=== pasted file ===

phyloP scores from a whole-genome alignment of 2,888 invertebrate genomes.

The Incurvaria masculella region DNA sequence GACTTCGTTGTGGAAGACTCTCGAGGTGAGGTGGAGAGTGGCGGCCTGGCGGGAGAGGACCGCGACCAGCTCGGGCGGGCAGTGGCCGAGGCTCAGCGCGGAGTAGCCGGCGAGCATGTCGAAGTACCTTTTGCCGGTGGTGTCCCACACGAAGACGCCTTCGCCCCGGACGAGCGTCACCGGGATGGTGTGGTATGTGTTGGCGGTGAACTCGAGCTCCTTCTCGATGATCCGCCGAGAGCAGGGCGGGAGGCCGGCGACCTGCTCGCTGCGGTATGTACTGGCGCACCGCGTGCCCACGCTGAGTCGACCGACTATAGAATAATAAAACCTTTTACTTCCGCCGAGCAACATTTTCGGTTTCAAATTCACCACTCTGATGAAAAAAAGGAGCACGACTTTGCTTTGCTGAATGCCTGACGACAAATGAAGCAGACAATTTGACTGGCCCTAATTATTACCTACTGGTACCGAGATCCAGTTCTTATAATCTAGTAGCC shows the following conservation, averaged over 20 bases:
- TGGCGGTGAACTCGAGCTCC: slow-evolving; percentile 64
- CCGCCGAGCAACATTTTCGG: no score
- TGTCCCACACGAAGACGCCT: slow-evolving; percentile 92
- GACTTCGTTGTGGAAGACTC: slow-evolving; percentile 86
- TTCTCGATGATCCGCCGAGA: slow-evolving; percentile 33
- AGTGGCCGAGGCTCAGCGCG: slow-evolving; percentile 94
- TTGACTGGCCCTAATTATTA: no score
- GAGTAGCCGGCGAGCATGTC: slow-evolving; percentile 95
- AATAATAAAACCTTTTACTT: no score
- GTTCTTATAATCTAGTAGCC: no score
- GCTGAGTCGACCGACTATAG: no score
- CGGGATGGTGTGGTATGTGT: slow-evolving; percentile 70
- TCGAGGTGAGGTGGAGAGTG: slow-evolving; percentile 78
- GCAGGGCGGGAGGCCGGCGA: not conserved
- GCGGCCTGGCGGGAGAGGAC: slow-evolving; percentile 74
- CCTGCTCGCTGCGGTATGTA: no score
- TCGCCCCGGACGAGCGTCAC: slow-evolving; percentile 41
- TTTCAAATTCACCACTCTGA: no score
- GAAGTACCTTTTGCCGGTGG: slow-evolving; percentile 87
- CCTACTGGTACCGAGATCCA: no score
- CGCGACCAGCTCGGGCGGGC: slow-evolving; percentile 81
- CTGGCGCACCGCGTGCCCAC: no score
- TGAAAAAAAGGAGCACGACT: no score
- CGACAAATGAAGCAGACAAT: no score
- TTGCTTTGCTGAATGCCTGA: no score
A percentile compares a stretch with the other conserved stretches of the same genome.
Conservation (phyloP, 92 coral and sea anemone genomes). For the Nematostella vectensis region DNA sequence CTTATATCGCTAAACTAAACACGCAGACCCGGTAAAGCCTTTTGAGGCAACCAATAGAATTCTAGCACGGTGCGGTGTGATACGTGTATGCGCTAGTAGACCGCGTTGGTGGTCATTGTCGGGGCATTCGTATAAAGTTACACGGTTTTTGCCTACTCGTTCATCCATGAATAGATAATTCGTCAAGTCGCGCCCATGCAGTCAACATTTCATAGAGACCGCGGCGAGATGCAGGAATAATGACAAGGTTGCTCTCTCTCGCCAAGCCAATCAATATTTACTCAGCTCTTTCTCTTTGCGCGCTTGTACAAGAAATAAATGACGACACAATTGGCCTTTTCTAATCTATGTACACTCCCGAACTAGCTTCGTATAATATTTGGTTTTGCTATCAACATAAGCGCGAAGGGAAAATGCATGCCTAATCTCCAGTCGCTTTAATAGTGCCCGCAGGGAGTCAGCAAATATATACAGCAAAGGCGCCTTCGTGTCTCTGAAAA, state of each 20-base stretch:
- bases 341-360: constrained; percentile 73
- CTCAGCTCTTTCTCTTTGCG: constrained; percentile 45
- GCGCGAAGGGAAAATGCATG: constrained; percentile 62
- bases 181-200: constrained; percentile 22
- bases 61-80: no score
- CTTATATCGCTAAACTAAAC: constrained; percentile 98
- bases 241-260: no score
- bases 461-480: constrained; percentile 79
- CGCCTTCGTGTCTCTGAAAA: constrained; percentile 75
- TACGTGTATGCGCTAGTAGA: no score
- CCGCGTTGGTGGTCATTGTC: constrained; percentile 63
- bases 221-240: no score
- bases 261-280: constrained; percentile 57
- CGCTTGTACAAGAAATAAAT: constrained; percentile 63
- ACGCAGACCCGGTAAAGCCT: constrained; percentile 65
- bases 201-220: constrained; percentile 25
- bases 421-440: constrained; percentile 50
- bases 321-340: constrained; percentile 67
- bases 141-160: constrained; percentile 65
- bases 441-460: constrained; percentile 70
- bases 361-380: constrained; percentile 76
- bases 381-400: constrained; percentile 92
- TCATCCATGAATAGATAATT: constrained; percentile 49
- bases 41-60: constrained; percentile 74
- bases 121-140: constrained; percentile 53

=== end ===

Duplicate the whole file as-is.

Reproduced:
phyloP scores from a whole-genome alignment of 2,888 invertebrate genomes.

The Incurvaria masculella region DNA sequence GACTTCGTTGTGGAAGACTCTCGAGGTGAGGTGGAGAGTGGCGGCCTGGCGGGAGAGGACCGCGACCAGCTCGGGCGGGCAGTGGCCGAGGCTCAGCGCGGAGTAGCCGGCGAGCATGTCGAAGTACCTTTTGCCGGTGGTGTCCCACACGAAGACGCCTTCGCCCCGGACGAGCGTCACCGGGATGGTGTGGTATGTGTTGGCGGTGAACTCGAGCTCCTTCTCGATGATCCGCCGAGAGCAGGGCGGGAGGCCGGCGACCTGCTCGCTGCGGTATGTACTGGCGCACCGCGTGCCCACGCTGAGTCGACCGACTATAGAATAATAAAACCTTTTACTTCCGCCGAGCAACATTTTCGGTTTCAAATTCACCACTCTGATGAAAAAAAGGAGCACGACTTTGCTTTGCTGAATGCCTGACGACAAATGAAGCAGACAATTTGACTGGCCCTAATTATTACCTACTGGTACCGAGATCCAGTTCTTATAATCTAGTAGCC shows the following conservation, averaged over 20 bases:
- TGGCGGTGAACTCGAGCTCC: slow-evolving; percentile 64
- CCGCCGAGCAACATTTTCGG: no score
- TGTCCCACACGAAGACGCCT: slow-evolving; percentile 92
- GACTTCGTTGTGGAAGACTC: slow-evolving; percentile 86
- TTCTCGATGATCCGCCGAGA: slow-evolving; percentile 33
- AGTGGCCGAGGCTCAGCGCG: slow-evolving; percentile 94
- TTGACTGGCCCTAATTATTA: no score
- GAGTAGCCGGCGAGCATGTC: slow-evolving; percentile 95
- AATAATAAAACCTTTTACTT: no score
- GTTCTTATAATCTAGTAGCC: no score
- GCTGAGTCGACCGACTATAG: no score
- CGGGATGGTGTGGTATGTGT: slow-evolving; percentile 70
- TCGAGGTGAGGTGGAGAGTG: slow-evolving; percentile 78
- GCAGGGCGGGAGGCCGGCGA: not conserved
- GCGGCCTGGCGGGAGAGGAC: slow-evolving; percentile 74
- CCTGCTCGCTGCGGTATGTA: no score
- TCGCCCCGGACGAGCGTCAC: slow-evolving; percentile 41
- TTTCAAATTCACCACTCTGA: no score
- GAAGTACCTTTTGCCGGTGG: slow-evolving; percentile 87
- CCTACTGGTACCGAGATCCA: no score
- CGCGACCAGCTCGGGCGGGC: slow-evolving; percentile 81
- CTGGCGCACCGCGTGCCCAC: no score
- TGAAAAAAAGGAGCACGACT: no score
- CGACAAATGAAGCAGACAAT: no score
- TTGCTTTGCTGAATGCCTGA: no score
A percentile compares a stretch with the other conserved stretches of the same genome.
Conservation (phyloP, 92 coral and sea anemone genomes). For the Nematostella vectensis region DNA sequence CTTATATCGCTAAACTAAACACGCAGACCCGGTAAAGCCTTTTGAGGCAACCAATAGAATTCTAGCACGGTGCGGTGTGATACGTGTATGCGCTAGTAGACCGCGTTGGTGGTCATTGTCGGGGCATTCGTATAAAGTTACACGGTTTTTGCCTACTCGTTCATCCATGAATAGATAATTCGTCAAGTCGCGCCCATGCAGTCAACATTTCATAGAGACCGCGGCGAGATGCAGGAATAATGACAAGGTTGCTCTCTCTCGCCAAGCCAATCAATATTTACTCAGCTCTTTCTCTTTGCGCGCTTGTACAAGAAATAAATGACGACACAATTGGCCTTTTCTAATCTATGTACACTCCCGAACTAGCTTCGTATAATATTTGGTTTTGCTATCAACATAAGCGCGAAGGGAAAATGCATGCCTAATCTCCAGTCGCTTTAATAGTGCCCGCAGGGAGTCAGCAAATATATACAGCAAAGGCGCCTTCGTGTCTCTGAAAA, state of each 20-base stretch:
- bases 341-360: constrained; percentile 73
- CTCAGCTCTTTCTCTTTGCG: constrained; percentile 45
- GCGCGAAGGGAAAATGCATG: constrained; percentile 62
- bases 181-200: constrained; percentile 22
- bases 61-80: no score
- CTTATATCGCTAAACTAAAC: constrained; percentile 98
- bases 241-260: no score
- bases 461-480: constrained; percentile 79
- CGCCTTCGTGTCTCTGAAAA: constrained; percentile 75
- TACGTGTATGCGCTAGTAGA: no score
- CCGCGTTGGTGGTCATTGTC: constrained; percentile 63
- bases 221-240: no score
- bases 261-280: constrained; percentile 57
- CGCTTGTACAAGAAATAAAT: constrained; percentile 63
- ACGCAGACCCGGTAAAGCCT: constrained; percentile 65
- bases 201-220: constrained; percentile 25
- bases 421-440: constrained; percentile 50
- bases 321-340: constrained; percentile 67
- bases 141-160: constrained; percentile 65
- bases 441-460: constrained; percentile 70
- bases 361-380: constrained; percentile 76
- bases 381-400: constrained; percentile 92
- TCATCCATGAATAGATAATT: constrained; percentile 49
- bases 41-60: constrained; percentile 74
- bases 121-140: constrained; percentile 53